What exactly is an English Camp? And why does it divide opinion of English Teachers in Korea like few other subjects? Read on to find out.
Not your traditional camp
Students are usually from the same grade (though a mixture is not uncommon, especially at smaller schools. I've had a camp with students from age 9-12 before) but are usually of varying levels.
Often camps are extremely competitive to enter, which 40+ students vying for a place in the final 15. Other times teachers have to force or bribe students to join. It all depends on your school, area and students.
Some teachers plan a camp theme, such as Harry Potter, Spy Camp, Sport Camp, Around the World etc, while others do different themed days, or no theme at all. Personally, after teaching 10 English Camps over three years, my advice would be to go with no theme. I had a Spy theme in a Middle School camp and by the end of the first day some students were already tiring of the theme. It was next-to-impossible to change the theme with such short notice, so some students loved the camp, while others did not. A theme each day, or no theme at all is the way to go.
The time of year also dictates what kind of activities you can do. During Summer Camp, outside sports, scavenger hunts and other activities are very possible. In winter...not so much. Winter does have its advantages though. Students love cooking classes, making hot chocolates or other winter treats is a great lesson.
What activities you can and can't do pretty much comes down to 2 decisive factors that I will expand on below. Budget and Support.
- Write a list for your co-teacher (and hope their English is good).
- Go shopping with your co-teacher.
- (The best option) Schedule some time with you co-teacher to buy it all on-line from the comfort of your office.
Finally, you will also be able to buy items with the left over money to use in your camp. For example you can buy food for a cooking lesson, glue and cardboard for a craft lesson, books for a phonics lesson or even rice and balloons to make juggling balls for a lesson on counting. The possibilities are endless. If you're unsure, cooking lessons. are always a guaranteed hit!
However, without money, the possibilities are a lot more finite. You can still have a fun camp without a budget, but it does take more work and planning. Check out more information in the resources section at the bottom of the post.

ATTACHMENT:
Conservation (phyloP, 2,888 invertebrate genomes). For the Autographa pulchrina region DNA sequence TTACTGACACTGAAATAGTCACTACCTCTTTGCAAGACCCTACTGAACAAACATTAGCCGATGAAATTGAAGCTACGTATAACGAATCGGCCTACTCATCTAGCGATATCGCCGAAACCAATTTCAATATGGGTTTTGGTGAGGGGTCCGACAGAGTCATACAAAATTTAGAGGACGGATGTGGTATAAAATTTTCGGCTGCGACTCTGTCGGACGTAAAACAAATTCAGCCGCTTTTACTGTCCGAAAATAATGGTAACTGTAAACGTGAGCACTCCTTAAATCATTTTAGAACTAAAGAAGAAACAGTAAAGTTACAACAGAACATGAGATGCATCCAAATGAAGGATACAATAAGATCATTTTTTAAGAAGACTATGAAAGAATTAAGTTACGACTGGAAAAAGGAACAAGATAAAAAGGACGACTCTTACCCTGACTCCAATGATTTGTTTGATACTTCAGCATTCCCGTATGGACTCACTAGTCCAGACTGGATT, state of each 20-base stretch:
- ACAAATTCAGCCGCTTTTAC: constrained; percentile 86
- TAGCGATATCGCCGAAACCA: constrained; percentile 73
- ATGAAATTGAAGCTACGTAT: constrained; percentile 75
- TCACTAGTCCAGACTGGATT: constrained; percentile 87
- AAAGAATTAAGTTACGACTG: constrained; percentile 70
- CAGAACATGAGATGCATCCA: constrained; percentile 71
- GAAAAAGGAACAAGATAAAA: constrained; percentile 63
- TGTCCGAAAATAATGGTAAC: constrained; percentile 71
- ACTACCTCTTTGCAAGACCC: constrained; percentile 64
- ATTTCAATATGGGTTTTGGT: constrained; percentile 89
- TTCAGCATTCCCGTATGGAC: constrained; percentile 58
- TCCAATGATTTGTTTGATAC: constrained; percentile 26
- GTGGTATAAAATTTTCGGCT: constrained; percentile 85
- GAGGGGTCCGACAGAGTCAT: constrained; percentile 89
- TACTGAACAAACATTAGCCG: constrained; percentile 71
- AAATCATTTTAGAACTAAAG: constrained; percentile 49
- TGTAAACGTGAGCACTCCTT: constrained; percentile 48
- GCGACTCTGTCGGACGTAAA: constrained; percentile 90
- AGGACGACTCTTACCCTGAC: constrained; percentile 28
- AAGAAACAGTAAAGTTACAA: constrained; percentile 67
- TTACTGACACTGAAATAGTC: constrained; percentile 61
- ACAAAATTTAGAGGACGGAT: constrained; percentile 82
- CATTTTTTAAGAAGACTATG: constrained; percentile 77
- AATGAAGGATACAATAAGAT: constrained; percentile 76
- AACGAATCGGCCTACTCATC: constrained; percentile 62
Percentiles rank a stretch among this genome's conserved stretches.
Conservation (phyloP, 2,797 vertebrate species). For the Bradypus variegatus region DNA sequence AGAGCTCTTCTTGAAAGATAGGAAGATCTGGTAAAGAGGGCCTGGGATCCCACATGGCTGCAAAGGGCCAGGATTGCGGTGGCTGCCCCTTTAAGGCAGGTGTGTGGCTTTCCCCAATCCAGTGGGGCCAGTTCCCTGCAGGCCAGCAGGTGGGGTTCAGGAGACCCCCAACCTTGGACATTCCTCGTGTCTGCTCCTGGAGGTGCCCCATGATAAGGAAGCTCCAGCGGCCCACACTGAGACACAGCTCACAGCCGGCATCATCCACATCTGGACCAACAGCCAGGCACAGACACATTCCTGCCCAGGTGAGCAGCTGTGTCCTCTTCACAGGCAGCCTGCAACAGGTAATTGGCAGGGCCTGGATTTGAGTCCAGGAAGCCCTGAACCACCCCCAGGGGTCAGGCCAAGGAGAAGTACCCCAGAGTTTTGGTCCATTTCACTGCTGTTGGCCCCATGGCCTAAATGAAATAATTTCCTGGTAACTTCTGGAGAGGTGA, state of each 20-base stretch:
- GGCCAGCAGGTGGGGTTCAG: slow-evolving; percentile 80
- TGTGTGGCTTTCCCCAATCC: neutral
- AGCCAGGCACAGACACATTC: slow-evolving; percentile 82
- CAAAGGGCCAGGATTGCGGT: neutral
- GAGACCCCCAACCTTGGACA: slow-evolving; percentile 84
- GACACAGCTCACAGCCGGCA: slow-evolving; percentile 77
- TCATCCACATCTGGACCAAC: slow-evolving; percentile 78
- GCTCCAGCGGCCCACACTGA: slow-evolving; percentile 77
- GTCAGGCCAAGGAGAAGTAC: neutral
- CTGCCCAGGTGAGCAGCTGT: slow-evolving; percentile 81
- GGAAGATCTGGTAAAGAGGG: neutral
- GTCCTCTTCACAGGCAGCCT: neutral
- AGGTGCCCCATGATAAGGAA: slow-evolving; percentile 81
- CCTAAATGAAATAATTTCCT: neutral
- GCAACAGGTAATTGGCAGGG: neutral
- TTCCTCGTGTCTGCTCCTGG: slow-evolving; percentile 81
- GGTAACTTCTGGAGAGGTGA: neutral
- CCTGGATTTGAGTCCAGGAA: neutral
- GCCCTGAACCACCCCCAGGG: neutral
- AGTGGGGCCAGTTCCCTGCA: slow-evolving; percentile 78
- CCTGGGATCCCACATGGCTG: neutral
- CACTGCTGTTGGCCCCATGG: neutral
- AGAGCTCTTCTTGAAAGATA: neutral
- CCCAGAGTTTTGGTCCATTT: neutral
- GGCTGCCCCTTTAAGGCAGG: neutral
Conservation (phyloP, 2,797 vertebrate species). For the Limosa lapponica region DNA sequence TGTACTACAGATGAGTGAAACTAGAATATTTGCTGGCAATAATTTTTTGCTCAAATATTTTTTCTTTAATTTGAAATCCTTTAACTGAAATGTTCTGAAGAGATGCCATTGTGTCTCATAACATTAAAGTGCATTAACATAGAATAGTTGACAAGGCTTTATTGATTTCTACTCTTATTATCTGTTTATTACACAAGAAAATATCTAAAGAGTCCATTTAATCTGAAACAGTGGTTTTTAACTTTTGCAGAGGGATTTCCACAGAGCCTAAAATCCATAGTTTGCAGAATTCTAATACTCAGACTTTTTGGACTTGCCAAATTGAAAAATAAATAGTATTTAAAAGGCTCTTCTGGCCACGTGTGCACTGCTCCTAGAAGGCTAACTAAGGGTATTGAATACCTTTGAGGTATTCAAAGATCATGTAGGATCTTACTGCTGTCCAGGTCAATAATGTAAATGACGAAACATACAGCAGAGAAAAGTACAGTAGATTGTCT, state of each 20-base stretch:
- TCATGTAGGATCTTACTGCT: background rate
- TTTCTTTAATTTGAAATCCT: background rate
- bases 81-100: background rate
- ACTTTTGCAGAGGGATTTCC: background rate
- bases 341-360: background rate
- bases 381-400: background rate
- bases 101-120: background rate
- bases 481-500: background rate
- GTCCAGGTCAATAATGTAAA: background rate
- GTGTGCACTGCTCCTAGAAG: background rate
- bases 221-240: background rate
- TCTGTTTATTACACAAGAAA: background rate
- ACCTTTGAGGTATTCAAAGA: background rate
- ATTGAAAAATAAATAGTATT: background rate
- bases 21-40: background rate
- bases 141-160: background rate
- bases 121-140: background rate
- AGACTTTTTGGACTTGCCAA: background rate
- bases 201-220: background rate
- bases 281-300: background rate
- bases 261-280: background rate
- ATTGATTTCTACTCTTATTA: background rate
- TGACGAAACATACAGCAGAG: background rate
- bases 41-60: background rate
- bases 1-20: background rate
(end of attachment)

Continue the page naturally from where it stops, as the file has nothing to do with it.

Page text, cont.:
Theoretically you should be doing 50% of the world for the camp. That's 50% of everything. However if you are like many who has to teach the camp solo (with you co-teacher disappearing to do 'paperwork') it might limit your options. You won't be able to do fun but challenging activities with low level students without your co teachers help.
The other bad scenario is having a co teacher who thinks they control the classroom. One who shoots down your ideas and wants the students to work from a textbook four hours a day, five days a week.
Students' Point of View
Try to cut the students some slack. Realise that usually they didn't choose to join the camp. Either the English teacher, home room teacher or their parents forced them too. While it is your job to teach them, you should try to do so in a more enjoyable and relaxed way than you normally would in a classroom during semester.
Make sure to do prep work before the camp date. Don't assume that you've downloaded a camp and are good to go. Look through each and every activity and see if you have the materials needed and that it is a good activity that suits your students age range and English level. Feel free to mix and match ideas and don't feel any pressure to stick to just one camp theme.
Once the camp is over, reflect on what worked and what didn't. Refine your material so that next time you'll be able to teach an English Camp with less work on your end. You very rarely teach the same student in multiple camps, so after a two or three camps, you'll have your routine down meaning that you will need next to no planning next camp.
What do you think? Did we miss anything important about English Camps?